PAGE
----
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Facing Evacuation of Children in WWII

Many mothers in English cities had to send their children away to the countryside for the duration for the war – from  September 1939 – estimates range from 800,000 to more than two million children. Around 2,500 children were sent overseas to Canada, South Africa, New Zealand and Australia. It is estimated that, by the end of 1941, around 14,000 British children had been evacuated overseas by private arrangement, over 6,000 to Canada, 5,000 to the United States and around 600 to Australia.  Unfortunately two ships carrying children overseas were torpedoed by German U-boats in 1940.


British children board a ship on their way to Canada WWII.

By the end of 1941 Australian mother’s were also encouraged to send their children out of the cities – to protect them from possible bomb attacks – not only because of the possible physical injuries, but also the horror of seeing and hearing bombing happening around them.  Evacuation was not compulsory in Australia, except for Darwin, which did actually face Japanese air raids and bombing – women, children and aborigines were evacuated.  In other cities you could register your children for evacuation – just in case.




Most children returned to their families after the war – some having been away from home for six years. What must it have been like to be sent away from home at five, 10 or even 14, as some of the older ones were, and then come home years later? Could  you pick up where you left off?  Would you remember, or like, your mother?  Would mother’s cope with their children? And what about the children whose lives actually improved when they were sent away, perhaps living better quality lives than they had at home?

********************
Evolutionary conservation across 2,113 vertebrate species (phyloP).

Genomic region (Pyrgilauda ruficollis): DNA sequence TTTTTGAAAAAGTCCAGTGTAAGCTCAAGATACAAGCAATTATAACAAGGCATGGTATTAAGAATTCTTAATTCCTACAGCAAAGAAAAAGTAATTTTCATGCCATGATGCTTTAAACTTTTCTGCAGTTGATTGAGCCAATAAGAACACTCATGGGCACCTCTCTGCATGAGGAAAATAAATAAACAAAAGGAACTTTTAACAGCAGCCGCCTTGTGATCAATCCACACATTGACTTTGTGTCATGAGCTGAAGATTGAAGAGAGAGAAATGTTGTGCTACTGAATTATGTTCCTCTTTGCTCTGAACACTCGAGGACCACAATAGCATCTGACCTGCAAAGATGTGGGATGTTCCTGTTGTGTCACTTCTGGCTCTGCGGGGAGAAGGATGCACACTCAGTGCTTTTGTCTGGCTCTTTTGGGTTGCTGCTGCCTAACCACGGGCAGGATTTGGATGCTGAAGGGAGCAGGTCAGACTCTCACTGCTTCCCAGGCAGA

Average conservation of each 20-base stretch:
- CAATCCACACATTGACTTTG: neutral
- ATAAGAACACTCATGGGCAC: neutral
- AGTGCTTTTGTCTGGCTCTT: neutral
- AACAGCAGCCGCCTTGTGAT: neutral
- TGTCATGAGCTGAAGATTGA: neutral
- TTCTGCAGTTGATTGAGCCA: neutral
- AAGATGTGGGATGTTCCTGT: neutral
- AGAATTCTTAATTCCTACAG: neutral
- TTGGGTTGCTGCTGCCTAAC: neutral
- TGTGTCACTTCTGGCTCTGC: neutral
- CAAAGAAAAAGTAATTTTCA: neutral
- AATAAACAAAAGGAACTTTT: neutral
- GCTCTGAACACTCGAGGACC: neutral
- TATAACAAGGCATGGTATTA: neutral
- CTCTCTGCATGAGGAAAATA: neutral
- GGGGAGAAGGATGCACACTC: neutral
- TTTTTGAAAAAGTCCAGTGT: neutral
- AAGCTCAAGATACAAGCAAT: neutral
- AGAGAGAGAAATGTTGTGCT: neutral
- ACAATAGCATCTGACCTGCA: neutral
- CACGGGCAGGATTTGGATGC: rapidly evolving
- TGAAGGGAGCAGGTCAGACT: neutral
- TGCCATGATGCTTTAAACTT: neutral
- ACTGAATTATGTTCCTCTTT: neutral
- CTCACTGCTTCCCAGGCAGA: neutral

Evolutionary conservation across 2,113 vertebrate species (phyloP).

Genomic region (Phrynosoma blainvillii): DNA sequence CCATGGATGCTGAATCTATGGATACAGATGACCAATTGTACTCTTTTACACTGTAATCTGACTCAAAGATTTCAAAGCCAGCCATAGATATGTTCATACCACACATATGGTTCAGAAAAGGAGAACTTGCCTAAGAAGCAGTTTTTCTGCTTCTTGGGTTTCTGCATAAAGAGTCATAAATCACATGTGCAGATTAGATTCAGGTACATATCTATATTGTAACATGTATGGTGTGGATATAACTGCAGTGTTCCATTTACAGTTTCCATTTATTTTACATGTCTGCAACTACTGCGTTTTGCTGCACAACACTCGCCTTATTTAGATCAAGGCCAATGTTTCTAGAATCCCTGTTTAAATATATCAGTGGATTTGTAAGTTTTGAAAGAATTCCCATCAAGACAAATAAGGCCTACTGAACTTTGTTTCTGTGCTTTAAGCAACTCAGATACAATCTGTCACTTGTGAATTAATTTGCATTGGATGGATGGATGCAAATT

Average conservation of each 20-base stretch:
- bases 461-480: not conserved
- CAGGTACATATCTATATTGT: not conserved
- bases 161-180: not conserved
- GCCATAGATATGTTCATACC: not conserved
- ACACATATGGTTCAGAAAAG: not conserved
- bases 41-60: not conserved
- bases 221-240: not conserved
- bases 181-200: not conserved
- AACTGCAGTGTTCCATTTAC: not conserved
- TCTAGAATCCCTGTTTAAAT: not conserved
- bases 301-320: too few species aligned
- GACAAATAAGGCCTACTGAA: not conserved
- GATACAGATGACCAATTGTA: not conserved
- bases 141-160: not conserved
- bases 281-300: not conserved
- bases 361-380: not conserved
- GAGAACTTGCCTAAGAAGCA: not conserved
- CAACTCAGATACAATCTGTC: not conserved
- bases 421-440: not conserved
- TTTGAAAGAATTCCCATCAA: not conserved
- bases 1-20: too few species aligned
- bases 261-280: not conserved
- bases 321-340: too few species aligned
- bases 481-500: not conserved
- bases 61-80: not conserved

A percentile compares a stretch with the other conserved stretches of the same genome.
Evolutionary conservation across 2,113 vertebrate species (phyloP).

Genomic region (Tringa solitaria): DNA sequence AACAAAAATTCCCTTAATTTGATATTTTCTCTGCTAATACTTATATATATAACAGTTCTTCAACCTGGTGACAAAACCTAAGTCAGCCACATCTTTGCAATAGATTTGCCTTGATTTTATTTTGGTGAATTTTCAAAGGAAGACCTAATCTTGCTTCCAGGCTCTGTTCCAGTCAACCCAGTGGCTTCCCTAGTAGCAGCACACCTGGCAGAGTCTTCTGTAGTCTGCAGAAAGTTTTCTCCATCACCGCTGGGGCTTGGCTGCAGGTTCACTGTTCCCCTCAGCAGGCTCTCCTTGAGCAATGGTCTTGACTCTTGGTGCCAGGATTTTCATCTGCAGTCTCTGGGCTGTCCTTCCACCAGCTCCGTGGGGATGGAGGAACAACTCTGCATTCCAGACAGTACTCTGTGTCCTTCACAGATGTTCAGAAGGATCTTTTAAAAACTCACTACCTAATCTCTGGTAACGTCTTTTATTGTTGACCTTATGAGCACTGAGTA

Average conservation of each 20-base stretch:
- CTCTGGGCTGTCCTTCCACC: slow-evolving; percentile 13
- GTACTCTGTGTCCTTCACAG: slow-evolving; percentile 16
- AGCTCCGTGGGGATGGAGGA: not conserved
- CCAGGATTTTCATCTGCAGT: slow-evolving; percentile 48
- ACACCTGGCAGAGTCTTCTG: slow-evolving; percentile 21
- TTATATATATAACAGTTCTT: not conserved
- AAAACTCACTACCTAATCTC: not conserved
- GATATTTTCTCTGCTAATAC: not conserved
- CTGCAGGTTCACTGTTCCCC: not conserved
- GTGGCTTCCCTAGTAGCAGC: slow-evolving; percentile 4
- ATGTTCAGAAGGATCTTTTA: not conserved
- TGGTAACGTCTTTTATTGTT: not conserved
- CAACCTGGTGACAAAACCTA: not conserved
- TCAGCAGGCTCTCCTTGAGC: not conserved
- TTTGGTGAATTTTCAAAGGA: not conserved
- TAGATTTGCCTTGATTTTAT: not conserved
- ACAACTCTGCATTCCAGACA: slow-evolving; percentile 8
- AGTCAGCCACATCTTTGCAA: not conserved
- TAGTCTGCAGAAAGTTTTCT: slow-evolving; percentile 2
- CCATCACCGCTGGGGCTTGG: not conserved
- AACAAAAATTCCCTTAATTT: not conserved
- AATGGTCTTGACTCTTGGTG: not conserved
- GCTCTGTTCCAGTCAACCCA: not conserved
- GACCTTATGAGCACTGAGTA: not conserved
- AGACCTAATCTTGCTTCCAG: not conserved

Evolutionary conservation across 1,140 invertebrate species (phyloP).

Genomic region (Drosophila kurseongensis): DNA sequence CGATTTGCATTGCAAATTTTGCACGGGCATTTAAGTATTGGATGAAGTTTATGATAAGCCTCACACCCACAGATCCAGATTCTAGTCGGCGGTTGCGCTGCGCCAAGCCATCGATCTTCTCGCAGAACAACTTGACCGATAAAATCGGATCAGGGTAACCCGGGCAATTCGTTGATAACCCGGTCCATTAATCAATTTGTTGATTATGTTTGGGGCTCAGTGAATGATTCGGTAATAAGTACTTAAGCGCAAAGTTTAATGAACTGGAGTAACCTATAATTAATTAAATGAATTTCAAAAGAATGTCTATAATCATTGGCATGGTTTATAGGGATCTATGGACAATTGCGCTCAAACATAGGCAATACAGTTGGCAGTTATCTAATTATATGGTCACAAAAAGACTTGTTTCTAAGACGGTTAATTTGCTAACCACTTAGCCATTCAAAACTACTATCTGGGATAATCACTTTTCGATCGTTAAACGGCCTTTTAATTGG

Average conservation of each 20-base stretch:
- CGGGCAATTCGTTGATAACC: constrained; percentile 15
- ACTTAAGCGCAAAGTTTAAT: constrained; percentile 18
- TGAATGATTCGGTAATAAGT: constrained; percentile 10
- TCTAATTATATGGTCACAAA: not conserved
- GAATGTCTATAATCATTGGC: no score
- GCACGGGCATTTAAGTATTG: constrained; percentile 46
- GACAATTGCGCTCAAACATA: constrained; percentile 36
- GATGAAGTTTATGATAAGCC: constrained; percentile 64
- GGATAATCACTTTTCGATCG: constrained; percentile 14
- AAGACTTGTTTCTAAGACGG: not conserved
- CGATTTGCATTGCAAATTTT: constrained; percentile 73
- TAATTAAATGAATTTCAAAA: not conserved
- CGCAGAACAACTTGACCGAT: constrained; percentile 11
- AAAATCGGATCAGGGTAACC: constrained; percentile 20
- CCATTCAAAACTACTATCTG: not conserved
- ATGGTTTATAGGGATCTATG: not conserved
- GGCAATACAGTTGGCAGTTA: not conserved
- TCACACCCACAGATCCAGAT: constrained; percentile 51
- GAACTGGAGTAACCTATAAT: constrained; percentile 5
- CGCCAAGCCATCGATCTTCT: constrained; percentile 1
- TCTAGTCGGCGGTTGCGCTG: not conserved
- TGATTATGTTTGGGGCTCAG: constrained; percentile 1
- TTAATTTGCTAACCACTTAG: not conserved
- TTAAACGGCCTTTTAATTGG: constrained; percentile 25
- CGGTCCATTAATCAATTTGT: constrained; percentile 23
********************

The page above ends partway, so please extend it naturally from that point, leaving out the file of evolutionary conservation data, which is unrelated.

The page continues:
Hopefully we will never again be a position like that of WWII (although evacuation of children to other countries had happened in subsequent wars, like the Vietnam War), but as a mother the idea is an interesting one. If you are interested, here is some further reading –

Evacuee stories online

More stories online

The memories of Mavis Robinson

The memories of playwright Terence Frisby

Evacuees in World War Two – the True Story By David Prest

When The Children Came Home: Stories Of Wartime Evacuees by Julie Summers (book to buy)


About thewartimewoman

I love history, fashion, art and design, especially of the 1930s to the 1960s. I am also a mother, wife, interior decorator & a treasure hunter who wishes she could drive a 1933 Delage. I studied Architecture at Melbourne university, briefly, and completed a Diploma of Art in Interior Design at the Melbourne College of Decoration in 1991. I have worked on an off as a decorator ever since, in between stints as a florist, balloon artist, having my five children and helping my husband in his law firm. in my spare time I love researching history, blogging and gardening.

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